Off-Pump Coronary artery bypass graft is surgery to treat coronary artery disease. This procedure is performed without using the heart-lung machine. The surgery helps blood make a detour, or bypass, around one or more narrowed or blocked coronary arteries. Coronary arteries are the blood vessels that bring blood to the heart. The surgery is also called coronary artery bypass or bypass surgery.  Your physician will make a bypass using a piece of blood vessel from another part of your body. Your physician will attach, or graft, this blood vessel above and below the narrowed or blocked section of your artery while the heart is still beating.

Aortic Valve Replacement

Aortic valve replacement gives you a new aortic heart valve. The new valve may be mechanical or made of animal tissue, often from a pig. Your physician will talk with you before surgery about which type of valve is best for you.  The aortic valve opens and closes to keep blood flowing in the proper direction through your heart. When the aortic valve does not close properly, it’s called aortic valve regurgitation. If the valve is very tight and narrow, it’s called aortic valve stenosis. In both of these cases, blood does not flow through the heart the right way. You will be asleep during the surgery. Your physician will make a cut in the skin over your breastbone (sternum). This cut is called an incision. Then the physician will cut through your sternum to reach your heart.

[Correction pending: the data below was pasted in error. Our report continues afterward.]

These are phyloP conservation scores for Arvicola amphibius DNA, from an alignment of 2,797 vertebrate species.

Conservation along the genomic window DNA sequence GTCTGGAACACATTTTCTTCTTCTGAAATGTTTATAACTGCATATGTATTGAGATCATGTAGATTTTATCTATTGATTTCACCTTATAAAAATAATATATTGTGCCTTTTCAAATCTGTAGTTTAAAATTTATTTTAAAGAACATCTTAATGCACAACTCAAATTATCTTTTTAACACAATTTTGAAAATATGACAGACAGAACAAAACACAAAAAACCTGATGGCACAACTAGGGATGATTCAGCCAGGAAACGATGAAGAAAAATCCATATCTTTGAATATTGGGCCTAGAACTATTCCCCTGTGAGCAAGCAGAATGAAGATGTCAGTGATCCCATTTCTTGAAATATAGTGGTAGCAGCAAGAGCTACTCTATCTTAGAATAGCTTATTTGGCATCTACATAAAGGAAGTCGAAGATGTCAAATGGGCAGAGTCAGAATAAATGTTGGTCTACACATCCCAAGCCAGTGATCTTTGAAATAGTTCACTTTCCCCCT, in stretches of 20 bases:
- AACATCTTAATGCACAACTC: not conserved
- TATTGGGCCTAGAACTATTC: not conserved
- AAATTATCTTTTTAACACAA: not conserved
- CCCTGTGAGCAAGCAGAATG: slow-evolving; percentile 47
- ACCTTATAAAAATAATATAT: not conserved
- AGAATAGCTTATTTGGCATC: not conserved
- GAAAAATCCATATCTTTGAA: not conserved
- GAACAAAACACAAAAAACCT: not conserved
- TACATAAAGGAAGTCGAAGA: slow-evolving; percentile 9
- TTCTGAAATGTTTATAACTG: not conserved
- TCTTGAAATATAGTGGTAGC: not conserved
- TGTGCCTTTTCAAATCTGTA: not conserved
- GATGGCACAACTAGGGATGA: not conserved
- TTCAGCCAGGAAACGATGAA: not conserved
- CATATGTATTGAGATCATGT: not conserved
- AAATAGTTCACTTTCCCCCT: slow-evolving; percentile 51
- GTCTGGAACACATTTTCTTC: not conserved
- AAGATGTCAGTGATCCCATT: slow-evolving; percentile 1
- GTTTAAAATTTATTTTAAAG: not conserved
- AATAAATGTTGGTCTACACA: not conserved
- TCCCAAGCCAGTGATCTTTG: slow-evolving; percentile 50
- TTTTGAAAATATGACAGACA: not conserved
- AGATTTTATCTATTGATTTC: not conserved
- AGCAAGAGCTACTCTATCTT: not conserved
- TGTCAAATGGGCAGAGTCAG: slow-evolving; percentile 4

The physician will connect you to a heart-lung bypass machine. It adds oxygen to your blood and moves the blood through your body. This machine will allow the physician to stop your heartbeat and replace the valve.

After the physician has replaced your aortic valve, he or she will restart your heartbeat. Then the physician will use wire to put your sternum back together. Your incision will be closed with stitches or staples. The wire will stay in your chest. The incision will leave a scar that may fade with time.

You will stay in the hospital for 3 to 8 days after surgery.

Surgical Treatment of Atrial Fibrillation

Atrial fibrillation (say “AY-tree-uhl fih-bruh-LAY-shun”) is the most common type of irregular heartbeat (arrhythmia). Normally, the heart beats in a strong, steady rhythm. In atrial fibrillation, a problem with the heart’s electrical system causes the two upper parts of the heart (the atria) to quiver, or fibrillate. Your heart rate also may be faster than normal. Atrial fibrillation can be dangerous because if the heartbeat isn’t strong and steady, blood can collect, or pool, in the atria. And pooled blood is more likely to form clots. Clots can travel to the brain, block blood flow, and cause a stroke. Atrial fibrillation can also lead to heart failure. Treatment for atrial fibrillation helps prevent stroke and heart failure. It also helps relieve symptoms. Atrial fibrillation is often caused by another heart problem. It may happen after heart surgery. It may also be caused by other problems, such as an overactive thyroid gland or lung disease. Many people with atrial fibrillation are able to live full and active lives.